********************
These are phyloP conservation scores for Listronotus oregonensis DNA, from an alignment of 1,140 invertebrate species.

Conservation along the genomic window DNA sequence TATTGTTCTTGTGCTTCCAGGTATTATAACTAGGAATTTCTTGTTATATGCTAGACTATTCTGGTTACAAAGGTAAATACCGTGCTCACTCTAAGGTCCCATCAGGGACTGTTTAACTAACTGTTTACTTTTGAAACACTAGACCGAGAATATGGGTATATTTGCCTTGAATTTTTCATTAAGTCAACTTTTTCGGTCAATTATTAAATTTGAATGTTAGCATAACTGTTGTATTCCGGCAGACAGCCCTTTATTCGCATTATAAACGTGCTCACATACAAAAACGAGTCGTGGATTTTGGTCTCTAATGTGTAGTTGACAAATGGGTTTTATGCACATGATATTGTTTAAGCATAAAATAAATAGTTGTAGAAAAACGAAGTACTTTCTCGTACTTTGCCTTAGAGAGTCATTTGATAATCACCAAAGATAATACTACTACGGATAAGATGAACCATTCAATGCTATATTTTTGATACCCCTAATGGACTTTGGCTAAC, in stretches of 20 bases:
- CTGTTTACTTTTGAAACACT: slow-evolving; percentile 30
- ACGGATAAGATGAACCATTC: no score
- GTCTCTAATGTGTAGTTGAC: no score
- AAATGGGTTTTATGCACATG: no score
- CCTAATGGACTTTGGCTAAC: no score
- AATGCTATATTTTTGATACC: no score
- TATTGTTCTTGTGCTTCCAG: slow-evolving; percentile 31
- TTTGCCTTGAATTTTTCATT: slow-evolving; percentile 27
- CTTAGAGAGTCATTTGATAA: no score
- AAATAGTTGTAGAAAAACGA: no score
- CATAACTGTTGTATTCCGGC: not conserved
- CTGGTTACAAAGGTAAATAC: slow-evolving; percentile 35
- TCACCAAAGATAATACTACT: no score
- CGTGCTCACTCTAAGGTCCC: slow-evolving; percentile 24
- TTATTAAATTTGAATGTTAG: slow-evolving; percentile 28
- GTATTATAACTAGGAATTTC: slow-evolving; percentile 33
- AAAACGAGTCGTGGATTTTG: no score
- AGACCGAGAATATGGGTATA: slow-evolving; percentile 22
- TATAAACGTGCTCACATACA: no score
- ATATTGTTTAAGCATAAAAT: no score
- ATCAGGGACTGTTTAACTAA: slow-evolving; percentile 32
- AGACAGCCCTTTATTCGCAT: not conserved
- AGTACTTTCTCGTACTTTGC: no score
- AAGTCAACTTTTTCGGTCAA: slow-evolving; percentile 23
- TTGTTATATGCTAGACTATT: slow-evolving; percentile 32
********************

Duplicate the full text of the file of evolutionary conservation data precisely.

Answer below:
These are phyloP conservation scores for Listronotus oregonensis DNA, from an alignment of 1,140 invertebrate species.

Conservation along the genomic window DNA sequence TATTGTTCTTGTGCTTCCAGGTATTATAACTAGGAATTTCTTGTTATATGCTAGACTATTCTGGTTACAAAGGTAAATACCGTGCTCACTCTAAGGTCCCATCAGGGACTGTTTAACTAACTGTTTACTTTTGAAACACTAGACCGAGAATATGGGTATATTTGCCTTGAATTTTTCATTAAGTCAACTTTTTCGGTCAATTATTAAATTTGAATGTTAGCATAACTGTTGTATTCCGGCAGACAGCCCTTTATTCGCATTATAAACGTGCTCACATACAAAAACGAGTCGTGGATTTTGGTCTCTAATGTGTAGTTGACAAATGGGTTTTATGCACATGATATTGTTTAAGCATAAAATAAATAGTTGTAGAAAAACGAAGTACTTTCTCGTACTTTGCCTTAGAGAGTCATTTGATAATCACCAAAGATAATACTACTACGGATAAGATGAACCATTCAATGCTATATTTTTGATACCCCTAATGGACTTTGGCTAAC, in stretches of 20 bases:
- CTGTTTACTTTTGAAACACT: slow-evolving; percentile 30
- ACGGATAAGATGAACCATTC: no score
- GTCTCTAATGTGTAGTTGAC: no score
- AAATGGGTTTTATGCACATG: no score
- CCTAATGGACTTTGGCTAAC: no score
- AATGCTATATTTTTGATACC: no score
- TATTGTTCTTGTGCTTCCAG: slow-evolving; percentile 31
- TTTGCCTTGAATTTTTCATT: slow-evolving; percentile 27
- CTTAGAGAGTCATTTGATAA: no score
- AAATAGTTGTAGAAAAACGA: no score
- CATAACTGTTGTATTCCGGC: not conserved
- CTGGTTACAAAGGTAAATAC: slow-evolving; percentile 35
- TCACCAAAGATAATACTACT: no score
- CGTGCTCACTCTAAGGTCCC: slow-evolving; percentile 24
- TTATTAAATTTGAATGTTAG: slow-evolving; percentile 28
- GTATTATAACTAGGAATTTC: slow-evolving; percentile 33
- AAAACGAGTCGTGGATTTTG: no score
- AGACCGAGAATATGGGTATA: slow-evolving; percentile 22
- TATAAACGTGCTCACATACA: no score
- ATATTGTTTAAGCATAAAAT: no score
- ATCAGGGACTGTTTAACTAA: slow-evolving; percentile 32
- AGACAGCCCTTTATTCGCAT: not conserved
- AGTACTTTCTCGTACTTTGC: no score
- AAGTCAACTTTTTCGGTCAA: slow-evolving; percentile 23
- TTGTTATATGCTAGACTATT: slow-evolving; percentile 32